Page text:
The Council of Europe’s expert group on human trafficking have expressed concern at the lack of efforts being made to identify victims of trafficking amongst the asylum seekers and irregular migrants in Hungary.

In a report released last week, the Council of Europe’s Group of Experts on Action against Trafficking in Human Beings (GRETA) describe the situation witnessed during recent visits to the transit zones situated along the border between Hungary and Serbia.  Normal Hungarian asylum procedure has been suspended ever since a national ‘state of crisis due to mass migration’ was introduced in 2015, meaning that all asylum seekers must apply for international protection from these transit zones.

Hungary remains party to the Council of Europe Convention on Action against Trafficking in Human Beings, and is obliged to put in place suitable safeguards for the identification and protection of trafficking victims. The GRETA delegation, which monitors compliance with this convention, found that most staff working in transit zones could not explain what procedures would be followed or name the competent authorities for decisions on victim identification and referral. The report highlighted that “the transit zones themselves do not create an atmosphere of trust, which would make it possible for victims of trafficking to come forward and discuss their situation.”

GRETA also expressed profound concern about children in the transit zones. The Hungarian authorities define those aged 14-17 as adults, and do not place them under the normal child protection system. The Convention contains specific obligations for states to reduce children’s vulnerability to trafficking by placing them in a ‘protected environment’, which is sorely lacking in the transit zones. GRETA referred to a report released last summer by another Council of Europe body, the Lanzarote Committee for the protection of children against sexual abuse and exploitation, which raised concerns that children in the Hungarian transit zones were at risk of being asked for sexual favours in order to be moved up the waiting list and enter Hungary, or receive more food from distributors.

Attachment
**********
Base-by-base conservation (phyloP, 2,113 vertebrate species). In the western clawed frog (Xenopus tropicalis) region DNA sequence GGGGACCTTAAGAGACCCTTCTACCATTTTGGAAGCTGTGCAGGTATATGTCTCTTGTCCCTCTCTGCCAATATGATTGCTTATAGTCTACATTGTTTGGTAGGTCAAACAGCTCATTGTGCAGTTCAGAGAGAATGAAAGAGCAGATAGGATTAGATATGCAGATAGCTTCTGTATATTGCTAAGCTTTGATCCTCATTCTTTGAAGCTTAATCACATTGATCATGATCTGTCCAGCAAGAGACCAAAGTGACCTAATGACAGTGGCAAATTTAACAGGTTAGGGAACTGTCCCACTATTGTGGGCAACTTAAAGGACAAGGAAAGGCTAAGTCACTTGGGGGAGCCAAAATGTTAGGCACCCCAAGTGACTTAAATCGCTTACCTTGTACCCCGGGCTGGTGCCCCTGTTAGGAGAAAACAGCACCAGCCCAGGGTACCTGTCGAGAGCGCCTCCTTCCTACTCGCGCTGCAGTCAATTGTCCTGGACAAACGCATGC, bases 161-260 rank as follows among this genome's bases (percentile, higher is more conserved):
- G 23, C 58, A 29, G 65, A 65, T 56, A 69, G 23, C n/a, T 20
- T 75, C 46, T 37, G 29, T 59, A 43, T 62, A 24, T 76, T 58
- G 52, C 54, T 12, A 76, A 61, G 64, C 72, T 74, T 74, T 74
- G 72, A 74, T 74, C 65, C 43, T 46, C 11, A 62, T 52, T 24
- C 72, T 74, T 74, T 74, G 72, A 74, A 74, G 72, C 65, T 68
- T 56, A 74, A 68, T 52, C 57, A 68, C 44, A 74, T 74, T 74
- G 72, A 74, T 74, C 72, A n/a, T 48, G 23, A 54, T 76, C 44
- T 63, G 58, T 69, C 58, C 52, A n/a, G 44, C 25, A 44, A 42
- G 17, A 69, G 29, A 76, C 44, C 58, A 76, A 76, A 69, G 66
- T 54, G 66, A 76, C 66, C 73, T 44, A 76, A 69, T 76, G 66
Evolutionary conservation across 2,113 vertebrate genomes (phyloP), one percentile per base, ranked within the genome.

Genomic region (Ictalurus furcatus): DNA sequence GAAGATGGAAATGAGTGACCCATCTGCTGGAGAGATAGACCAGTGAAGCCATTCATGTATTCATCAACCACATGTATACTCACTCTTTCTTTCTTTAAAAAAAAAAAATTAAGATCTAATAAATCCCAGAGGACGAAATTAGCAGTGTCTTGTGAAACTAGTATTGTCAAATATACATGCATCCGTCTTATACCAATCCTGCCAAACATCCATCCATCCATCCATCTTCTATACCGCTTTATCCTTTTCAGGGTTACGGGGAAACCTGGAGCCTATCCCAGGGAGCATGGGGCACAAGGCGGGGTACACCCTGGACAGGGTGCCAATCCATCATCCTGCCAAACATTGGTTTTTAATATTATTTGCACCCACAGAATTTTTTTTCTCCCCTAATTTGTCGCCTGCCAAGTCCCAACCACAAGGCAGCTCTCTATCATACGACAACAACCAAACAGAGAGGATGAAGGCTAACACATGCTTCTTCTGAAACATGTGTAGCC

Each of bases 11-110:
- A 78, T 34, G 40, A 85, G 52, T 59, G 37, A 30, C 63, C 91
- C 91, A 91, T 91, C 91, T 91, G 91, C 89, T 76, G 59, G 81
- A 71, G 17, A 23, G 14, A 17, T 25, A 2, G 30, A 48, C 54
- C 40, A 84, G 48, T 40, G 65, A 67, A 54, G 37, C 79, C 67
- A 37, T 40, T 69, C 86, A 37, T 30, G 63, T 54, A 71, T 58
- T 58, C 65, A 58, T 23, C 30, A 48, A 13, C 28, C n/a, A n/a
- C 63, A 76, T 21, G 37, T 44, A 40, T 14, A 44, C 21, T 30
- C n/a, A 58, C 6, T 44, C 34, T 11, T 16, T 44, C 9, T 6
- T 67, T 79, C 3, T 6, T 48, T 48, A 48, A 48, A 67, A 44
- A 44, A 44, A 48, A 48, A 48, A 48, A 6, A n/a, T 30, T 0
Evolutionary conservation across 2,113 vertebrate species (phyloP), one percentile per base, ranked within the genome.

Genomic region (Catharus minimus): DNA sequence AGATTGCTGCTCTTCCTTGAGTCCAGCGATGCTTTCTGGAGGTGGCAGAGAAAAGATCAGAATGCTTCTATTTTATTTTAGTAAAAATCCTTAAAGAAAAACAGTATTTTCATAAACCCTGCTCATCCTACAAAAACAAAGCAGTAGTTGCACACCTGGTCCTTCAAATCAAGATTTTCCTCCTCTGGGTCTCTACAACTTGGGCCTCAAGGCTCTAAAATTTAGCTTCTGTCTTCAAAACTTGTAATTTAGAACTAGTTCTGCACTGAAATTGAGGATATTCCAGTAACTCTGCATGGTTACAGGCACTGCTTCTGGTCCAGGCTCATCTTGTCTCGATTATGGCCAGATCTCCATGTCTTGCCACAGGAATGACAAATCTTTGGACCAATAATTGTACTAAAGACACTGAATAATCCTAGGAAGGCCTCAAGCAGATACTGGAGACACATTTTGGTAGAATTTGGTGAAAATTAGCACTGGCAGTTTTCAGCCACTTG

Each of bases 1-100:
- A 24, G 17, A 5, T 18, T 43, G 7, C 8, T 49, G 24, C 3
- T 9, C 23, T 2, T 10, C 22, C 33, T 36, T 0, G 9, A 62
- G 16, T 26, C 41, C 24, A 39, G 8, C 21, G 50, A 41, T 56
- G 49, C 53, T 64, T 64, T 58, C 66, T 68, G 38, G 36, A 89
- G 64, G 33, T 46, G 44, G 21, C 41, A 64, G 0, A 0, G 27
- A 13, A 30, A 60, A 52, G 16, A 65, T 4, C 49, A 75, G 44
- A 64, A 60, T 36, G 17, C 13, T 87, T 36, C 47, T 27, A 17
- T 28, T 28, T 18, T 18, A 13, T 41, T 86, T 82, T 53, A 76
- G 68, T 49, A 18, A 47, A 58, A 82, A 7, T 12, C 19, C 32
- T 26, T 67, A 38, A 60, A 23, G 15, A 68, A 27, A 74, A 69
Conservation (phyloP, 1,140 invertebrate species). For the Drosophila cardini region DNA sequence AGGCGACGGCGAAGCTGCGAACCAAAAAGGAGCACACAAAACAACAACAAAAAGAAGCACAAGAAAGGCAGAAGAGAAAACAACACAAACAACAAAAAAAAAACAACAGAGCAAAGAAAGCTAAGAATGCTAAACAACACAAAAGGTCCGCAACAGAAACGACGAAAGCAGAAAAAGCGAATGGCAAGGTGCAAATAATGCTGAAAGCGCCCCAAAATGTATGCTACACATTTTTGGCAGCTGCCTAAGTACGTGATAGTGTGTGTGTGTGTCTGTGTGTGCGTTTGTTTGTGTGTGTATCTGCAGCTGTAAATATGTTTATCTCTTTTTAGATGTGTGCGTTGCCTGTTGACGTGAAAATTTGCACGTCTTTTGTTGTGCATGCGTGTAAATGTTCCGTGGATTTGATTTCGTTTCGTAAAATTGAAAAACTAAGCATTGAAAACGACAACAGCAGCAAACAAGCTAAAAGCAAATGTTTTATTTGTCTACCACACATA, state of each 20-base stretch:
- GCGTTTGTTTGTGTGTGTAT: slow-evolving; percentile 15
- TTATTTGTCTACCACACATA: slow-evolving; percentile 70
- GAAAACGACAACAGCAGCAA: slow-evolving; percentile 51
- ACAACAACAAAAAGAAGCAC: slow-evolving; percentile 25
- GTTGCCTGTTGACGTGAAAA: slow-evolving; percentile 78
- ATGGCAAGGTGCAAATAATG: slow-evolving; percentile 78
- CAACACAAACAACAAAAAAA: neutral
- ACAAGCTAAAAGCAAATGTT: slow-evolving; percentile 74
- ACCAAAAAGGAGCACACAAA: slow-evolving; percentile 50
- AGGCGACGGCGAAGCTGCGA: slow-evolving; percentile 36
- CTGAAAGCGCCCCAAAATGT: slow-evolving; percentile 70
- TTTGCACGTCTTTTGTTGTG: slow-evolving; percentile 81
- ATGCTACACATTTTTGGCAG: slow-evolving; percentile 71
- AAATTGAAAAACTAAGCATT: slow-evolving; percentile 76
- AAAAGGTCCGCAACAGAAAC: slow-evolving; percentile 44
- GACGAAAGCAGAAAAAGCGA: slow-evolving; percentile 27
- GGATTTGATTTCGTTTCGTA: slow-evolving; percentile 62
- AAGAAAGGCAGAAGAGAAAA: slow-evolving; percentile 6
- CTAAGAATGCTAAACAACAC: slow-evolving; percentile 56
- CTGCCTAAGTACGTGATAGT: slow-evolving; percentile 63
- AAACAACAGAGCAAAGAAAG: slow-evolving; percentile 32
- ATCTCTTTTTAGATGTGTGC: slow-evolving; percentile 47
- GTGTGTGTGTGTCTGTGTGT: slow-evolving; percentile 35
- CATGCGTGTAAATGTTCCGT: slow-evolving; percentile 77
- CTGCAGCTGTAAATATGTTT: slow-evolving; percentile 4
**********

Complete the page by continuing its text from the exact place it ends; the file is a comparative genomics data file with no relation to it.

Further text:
Another major concern in the report is the persistence of collective expulsions, with as many as 79 cases of expulsions of irregular migrants to Serbia found to have taken place in a period of less than two weeks in December 2017. The particular vulnerability of asylum seekers and irregular migrants to human trafficking means that these expulsions carry a high risk of neglecting victims, as they are carried out with no pre-removal risk assessment.

The ‘state of crisis due to mass migration’ that was introduced by the Hungarian leader Viktor Orbán in September 2015 has been extended in six-month increments ever since, and is currently in place until September 2018. Last week the Hungarian government offered a symbolic gift of 25 kilometres of barbed wire to the government of Montenegro, to be placed along the state border ‘with the aim of better preparedness of Montenegro for the possible higher inflow of migrants through our territory.’

 

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Photo: (CC) Rebecca Harms, May 2016

 


This article appeared in the ECRE Weekly Bulletin . You can subscribe to the Weekly Bulletin here.

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